Written by Josh Musominari
The last four months has been a trying time economically, and while we step towards the gradual relaxation of restrictions, we will still face hurdles going forward.
A key element of daily life is the lunchtime economy and the difficulty the food-to-go industry faces will likely reflect our economic recovery. Across the country there are over 25,000 sandwich shops and cafes that have struggled from decreased footfall and activity. The impact in this £22b industry is significant to local economies and the decrease in once a free-flowing area is being felt all around. With Marks & Spencer, Pret, John Lewis and Boots announcing job losses and closures, it is no surprise that part of the Chancellors recent economic policies are looking at ways to address the lunch time economy, but will it be enough?
The most recent political guidelines have seen the gentle assurance that offices can begin to reopen more broadly, and this month the “eat out to help out scheme” along with the decrease in VAT, will hopefully aid the recovery. These measures are likely to generate momentum for the highstreets and provide a buffer against the footfall decreases from inevitable late adopters and slashed consumer spending. Credit providers have noted the decreases in expenditure they are seeing across the board despite lockdown easing and the economic uncertainties the public face may not lead to the necessary impact. On the other hand, these could be triggers for more organisations reopening their offices and in turn expedite the return to normalcy as the opportunities for voluntary spending increase.
Highstreets and eateries will need to innovate. Although the service industry have adopted tech-based advancements in stock management, logistics and point of sale, these organisations haven’t had to adapt to difficult contemporary challenges to service delivery. Brewdog have trialled the use of drone delivery and many organisations have stayed afloat by adding takeaway partners using mobile tech to meet lockdown head on. While this tends to have been standard within larger organisations, the necessity for adding technology to business models throughout the sector likely needs to accelerate, with mobile applications and emerging technologies such as robotics becoming vital, and human inputs less common. Innovations such as deliveries taking place with driverless cars, artificial intelligence and increased robotics, we will likely move from trial phases and become a part of high streets and the economy as a whole. As a largely service based economy, all sectors will need to find creative ways to continue to grow if the virus is part of operations going forward.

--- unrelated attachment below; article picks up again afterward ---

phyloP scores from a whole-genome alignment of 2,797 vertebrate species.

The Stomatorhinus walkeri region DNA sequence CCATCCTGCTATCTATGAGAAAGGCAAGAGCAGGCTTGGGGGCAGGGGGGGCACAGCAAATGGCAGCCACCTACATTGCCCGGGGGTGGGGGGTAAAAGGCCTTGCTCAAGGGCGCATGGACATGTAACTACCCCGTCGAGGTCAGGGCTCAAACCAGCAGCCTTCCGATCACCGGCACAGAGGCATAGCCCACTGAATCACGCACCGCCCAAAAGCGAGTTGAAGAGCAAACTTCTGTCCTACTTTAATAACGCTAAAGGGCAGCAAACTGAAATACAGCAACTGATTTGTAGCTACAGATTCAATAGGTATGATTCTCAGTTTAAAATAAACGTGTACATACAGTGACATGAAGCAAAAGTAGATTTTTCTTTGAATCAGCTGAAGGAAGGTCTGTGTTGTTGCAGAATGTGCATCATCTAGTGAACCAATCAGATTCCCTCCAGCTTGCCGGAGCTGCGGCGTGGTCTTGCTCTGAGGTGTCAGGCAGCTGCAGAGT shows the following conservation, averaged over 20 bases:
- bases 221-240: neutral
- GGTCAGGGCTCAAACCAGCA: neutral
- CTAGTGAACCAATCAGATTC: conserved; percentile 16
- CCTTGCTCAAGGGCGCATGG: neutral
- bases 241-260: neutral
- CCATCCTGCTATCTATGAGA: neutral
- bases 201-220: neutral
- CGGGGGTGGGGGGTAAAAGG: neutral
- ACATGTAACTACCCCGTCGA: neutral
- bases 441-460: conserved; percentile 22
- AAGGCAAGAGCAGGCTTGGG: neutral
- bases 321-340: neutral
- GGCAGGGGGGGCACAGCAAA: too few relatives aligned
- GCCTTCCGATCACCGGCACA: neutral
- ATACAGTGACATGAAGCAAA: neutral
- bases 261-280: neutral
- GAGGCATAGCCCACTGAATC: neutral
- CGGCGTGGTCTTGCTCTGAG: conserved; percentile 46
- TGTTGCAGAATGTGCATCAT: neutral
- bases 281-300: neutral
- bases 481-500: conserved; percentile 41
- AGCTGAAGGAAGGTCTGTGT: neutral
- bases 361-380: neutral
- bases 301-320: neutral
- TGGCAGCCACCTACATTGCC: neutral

Additionally, the likely effects this will have on commercial real estate and vice-versa cannot be understated. The trends of remote working, and the likely fall in available tenants will have adverse effects on rental prices in the short to medium term. Organisations like Siemens, and large players in the tech sector are at the forefront of this move, and business parks and economic hubs may soon have more vacant spaces. As
a result, organisations that form the lunchtime economy may be in a position to negotiate lower real estate costs due to decreased footfall. Perhaps over time the balance of this could lead to savings being passed on to consumers and more desire to spend in the service sector.
The pandemic has been a difficult challenge, and it is essential that we continue to be mindful of the threat of the virus. If we are complacent, we might put our economic recovery at risk and many sectors and organisations that form the lunchtime economy are reporting being already at or nearing breaking point. The government have continued to respond to the economic concerns of the virus efficiently and their
commitment is clear, but we need to take lessons from other countries that have had to enforce second lockdowns to ensure services and trade can resume uninterrupted.